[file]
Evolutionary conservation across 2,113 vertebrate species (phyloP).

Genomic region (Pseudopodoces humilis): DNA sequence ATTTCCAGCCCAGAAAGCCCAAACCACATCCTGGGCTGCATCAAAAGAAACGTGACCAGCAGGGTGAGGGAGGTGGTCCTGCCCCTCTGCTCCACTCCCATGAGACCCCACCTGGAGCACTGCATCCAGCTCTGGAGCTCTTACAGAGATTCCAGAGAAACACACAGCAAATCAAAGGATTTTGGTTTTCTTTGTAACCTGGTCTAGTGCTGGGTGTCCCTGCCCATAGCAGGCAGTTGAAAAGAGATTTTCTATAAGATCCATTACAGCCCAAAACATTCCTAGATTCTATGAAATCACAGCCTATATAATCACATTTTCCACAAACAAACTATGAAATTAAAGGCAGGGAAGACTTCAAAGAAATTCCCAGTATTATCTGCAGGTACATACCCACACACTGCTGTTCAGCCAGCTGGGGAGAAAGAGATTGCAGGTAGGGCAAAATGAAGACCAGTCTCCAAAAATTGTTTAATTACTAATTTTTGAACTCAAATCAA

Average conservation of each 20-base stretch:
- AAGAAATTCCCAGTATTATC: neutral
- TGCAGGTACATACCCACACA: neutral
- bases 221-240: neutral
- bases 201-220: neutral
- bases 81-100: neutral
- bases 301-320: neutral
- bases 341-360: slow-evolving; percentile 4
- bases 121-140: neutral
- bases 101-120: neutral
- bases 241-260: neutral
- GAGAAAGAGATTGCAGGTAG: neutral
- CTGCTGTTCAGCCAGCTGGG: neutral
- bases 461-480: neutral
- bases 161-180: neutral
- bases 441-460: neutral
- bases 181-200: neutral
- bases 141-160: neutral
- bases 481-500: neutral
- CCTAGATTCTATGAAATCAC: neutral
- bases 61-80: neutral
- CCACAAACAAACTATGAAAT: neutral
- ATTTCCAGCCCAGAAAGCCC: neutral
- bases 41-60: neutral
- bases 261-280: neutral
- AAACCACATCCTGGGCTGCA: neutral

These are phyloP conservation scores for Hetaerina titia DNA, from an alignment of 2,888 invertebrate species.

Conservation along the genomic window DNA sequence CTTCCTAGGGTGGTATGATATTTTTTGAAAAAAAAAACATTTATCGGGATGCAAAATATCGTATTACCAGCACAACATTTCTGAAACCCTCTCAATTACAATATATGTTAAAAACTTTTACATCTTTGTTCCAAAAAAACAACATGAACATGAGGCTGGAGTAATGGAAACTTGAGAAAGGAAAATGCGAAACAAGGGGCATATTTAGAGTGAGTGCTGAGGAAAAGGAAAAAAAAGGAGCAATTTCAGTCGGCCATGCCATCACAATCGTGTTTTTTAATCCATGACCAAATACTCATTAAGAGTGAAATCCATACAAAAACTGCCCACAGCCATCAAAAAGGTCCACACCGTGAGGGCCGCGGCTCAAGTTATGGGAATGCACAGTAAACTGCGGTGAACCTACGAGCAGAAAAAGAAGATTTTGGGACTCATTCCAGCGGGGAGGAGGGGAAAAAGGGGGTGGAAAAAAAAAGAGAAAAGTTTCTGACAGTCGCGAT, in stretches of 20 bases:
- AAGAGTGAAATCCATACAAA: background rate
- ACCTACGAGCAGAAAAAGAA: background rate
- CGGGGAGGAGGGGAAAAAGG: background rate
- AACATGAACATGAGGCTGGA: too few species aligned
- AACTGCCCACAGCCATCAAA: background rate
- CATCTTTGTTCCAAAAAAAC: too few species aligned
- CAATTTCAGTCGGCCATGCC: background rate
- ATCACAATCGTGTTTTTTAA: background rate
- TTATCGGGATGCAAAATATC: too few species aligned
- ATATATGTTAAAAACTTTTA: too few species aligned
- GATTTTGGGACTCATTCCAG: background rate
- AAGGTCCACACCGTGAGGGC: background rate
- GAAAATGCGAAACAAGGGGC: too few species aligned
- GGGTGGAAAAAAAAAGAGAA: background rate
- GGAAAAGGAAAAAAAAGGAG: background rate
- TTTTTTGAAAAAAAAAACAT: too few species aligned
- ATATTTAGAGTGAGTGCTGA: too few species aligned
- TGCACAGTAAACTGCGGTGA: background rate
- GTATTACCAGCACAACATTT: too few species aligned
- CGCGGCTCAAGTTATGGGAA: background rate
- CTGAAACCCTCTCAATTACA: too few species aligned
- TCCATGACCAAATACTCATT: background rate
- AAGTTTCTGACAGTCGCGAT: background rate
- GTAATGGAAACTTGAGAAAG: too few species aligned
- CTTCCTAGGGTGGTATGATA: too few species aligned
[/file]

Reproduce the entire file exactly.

Evolutionary conservation across 2,113 vertebrate species (phyloP).

Genomic region (Pseudopodoces humilis): DNA sequence ATTTCCAGCCCAGAAAGCCCAAACCACATCCTGGGCTGCATCAAAAGAAACGTGACCAGCAGGGTGAGGGAGGTGGTCCTGCCCCTCTGCTCCACTCCCATGAGACCCCACCTGGAGCACTGCATCCAGCTCTGGAGCTCTTACAGAGATTCCAGAGAAACACACAGCAAATCAAAGGATTTTGGTTTTCTTTGTAACCTGGTCTAGTGCTGGGTGTCCCTGCCCATAGCAGGCAGTTGAAAAGAGATTTTCTATAAGATCCATTACAGCCCAAAACATTCCTAGATTCTATGAAATCACAGCCTATATAATCACATTTTCCACAAACAAACTATGAAATTAAAGGCAGGGAAGACTTCAAAGAAATTCCCAGTATTATCTGCAGGTACATACCCACACACTGCTGTTCAGCCAGCTGGGGAGAAAGAGATTGCAGGTAGGGCAAAATGAAGACCAGTCTCCAAAAATTGTTTAATTACTAATTTTTGAACTCAAATCAA

Average conservation of each 20-base stretch:
- AAGAAATTCCCAGTATTATC: neutral
- TGCAGGTACATACCCACACA: neutral
- bases 221-240: neutral
- bases 201-220: neutral
- bases 81-100: neutral
- bases 301-320: neutral
- bases 341-360: slow-evolving; percentile 4
- bases 121-140: neutral
- bases 101-120: neutral
- bases 241-260: neutral
- GAGAAAGAGATTGCAGGTAG: neutral
- CTGCTGTTCAGCCAGCTGGG: neutral
- bases 461-480: neutral
- bases 161-180: neutral
- bases 441-460: neutral
- bases 181-200: neutral
- bases 141-160: neutral
- bases 481-500: neutral
- CCTAGATTCTATGAAATCAC: neutral
- bases 61-80: neutral
- CCACAAACAAACTATGAAAT: neutral
- ATTTCCAGCCCAGAAAGCCC: neutral
- bases 41-60: neutral
- bases 261-280: neutral
- AAACCACATCCTGGGCTGCA: neutral

These are phyloP conservation scores for Hetaerina titia DNA, from an alignment of 2,888 invertebrate species.

Conservation along the genomic window DNA sequence CTTCCTAGGGTGGTATGATATTTTTTGAAAAAAAAAACATTTATCGGGATGCAAAATATCGTATTACCAGCACAACATTTCTGAAACCCTCTCAATTACAATATATGTTAAAAACTTTTACATCTTTGTTCCAAAAAAACAACATGAACATGAGGCTGGAGTAATGGAAACTTGAGAAAGGAAAATGCGAAACAAGGGGCATATTTAGAGTGAGTGCTGAGGAAAAGGAAAAAAAAGGAGCAATTTCAGTCGGCCATGCCATCACAATCGTGTTTTTTAATCCATGACCAAATACTCATTAAGAGTGAAATCCATACAAAAACTGCCCACAGCCATCAAAAAGGTCCACACCGTGAGGGCCGCGGCTCAAGTTATGGGAATGCACAGTAAACTGCGGTGAACCTACGAGCAGAAAAAGAAGATTTTGGGACTCATTCCAGCGGGGAGGAGGGGAAAAAGGGGGTGGAAAAAAAAAGAGAAAAGTTTCTGACAGTCGCGAT, in stretches of 20 bases:
- AAGAGTGAAATCCATACAAA: background rate
- ACCTACGAGCAGAAAAAGAA: background rate
- CGGGGAGGAGGGGAAAAAGG: background rate
- AACATGAACATGAGGCTGGA: too few species aligned
- AACTGCCCACAGCCATCAAA: background rate
- CATCTTTGTTCCAAAAAAAC: too few species aligned
- CAATTTCAGTCGGCCATGCC: background rate
- ATCACAATCGTGTTTTTTAA: background rate
- TTATCGGGATGCAAAATATC: too few species aligned
- ATATATGTTAAAAACTTTTA: too few species aligned
- GATTTTGGGACTCATTCCAG: background rate
- AAGGTCCACACCGTGAGGGC: background rate
- GAAAATGCGAAACAAGGGGC: too few species aligned
- GGGTGGAAAAAAAAAGAGAA: background rate
- GGAAAAGGAAAAAAAAGGAG: background rate
- TTTTTTGAAAAAAAAAACAT: too few species aligned
- ATATTTAGAGTGAGTGCTGA: too few species aligned
- TGCACAGTAAACTGCGGTGA: background rate
- GTATTACCAGCACAACATTT: too few species aligned
- CGCGGCTCAAGTTATGGGAA: background rate
- CTGAAACCCTCTCAATTACA: too few species aligned
- TCCATGACCAAATACTCATT: background rate
- AAGTTTCTGACAGTCGCGAT: background rate
- GTAATGGAAACTTGAGAAAG: too few species aligned
- CTTCCTAGGGTGGTATGATA: too few species aligned